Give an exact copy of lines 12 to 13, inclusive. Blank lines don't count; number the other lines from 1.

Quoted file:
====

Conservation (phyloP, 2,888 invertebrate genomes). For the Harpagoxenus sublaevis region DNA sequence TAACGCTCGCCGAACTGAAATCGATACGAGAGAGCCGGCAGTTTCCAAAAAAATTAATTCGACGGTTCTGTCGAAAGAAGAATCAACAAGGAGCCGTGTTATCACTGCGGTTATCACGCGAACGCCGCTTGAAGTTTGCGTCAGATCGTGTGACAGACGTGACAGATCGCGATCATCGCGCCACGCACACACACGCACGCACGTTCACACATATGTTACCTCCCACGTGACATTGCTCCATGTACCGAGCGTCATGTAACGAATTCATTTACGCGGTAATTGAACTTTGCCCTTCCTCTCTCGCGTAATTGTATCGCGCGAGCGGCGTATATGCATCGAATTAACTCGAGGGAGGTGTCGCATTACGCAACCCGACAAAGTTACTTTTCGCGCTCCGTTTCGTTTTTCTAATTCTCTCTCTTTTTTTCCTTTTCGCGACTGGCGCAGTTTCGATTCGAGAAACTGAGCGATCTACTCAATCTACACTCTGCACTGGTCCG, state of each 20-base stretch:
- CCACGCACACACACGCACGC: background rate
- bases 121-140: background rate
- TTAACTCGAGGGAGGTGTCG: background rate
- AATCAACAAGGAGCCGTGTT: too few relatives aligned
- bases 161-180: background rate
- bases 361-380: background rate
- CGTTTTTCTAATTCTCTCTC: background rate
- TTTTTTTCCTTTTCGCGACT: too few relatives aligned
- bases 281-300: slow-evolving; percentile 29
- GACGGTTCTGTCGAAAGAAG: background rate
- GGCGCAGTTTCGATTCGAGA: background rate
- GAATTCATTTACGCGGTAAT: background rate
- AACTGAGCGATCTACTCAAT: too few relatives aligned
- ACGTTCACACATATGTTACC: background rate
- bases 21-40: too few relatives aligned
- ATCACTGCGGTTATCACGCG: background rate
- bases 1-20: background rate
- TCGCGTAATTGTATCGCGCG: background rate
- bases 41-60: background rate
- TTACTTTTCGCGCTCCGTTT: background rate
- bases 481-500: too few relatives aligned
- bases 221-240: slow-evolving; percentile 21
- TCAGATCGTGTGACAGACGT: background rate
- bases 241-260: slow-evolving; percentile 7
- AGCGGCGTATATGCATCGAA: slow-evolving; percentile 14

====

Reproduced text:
- GGCGCAGTTTCGATTCGAGA: background rate
- GAATTCATTTACGCGGTAAT: background rate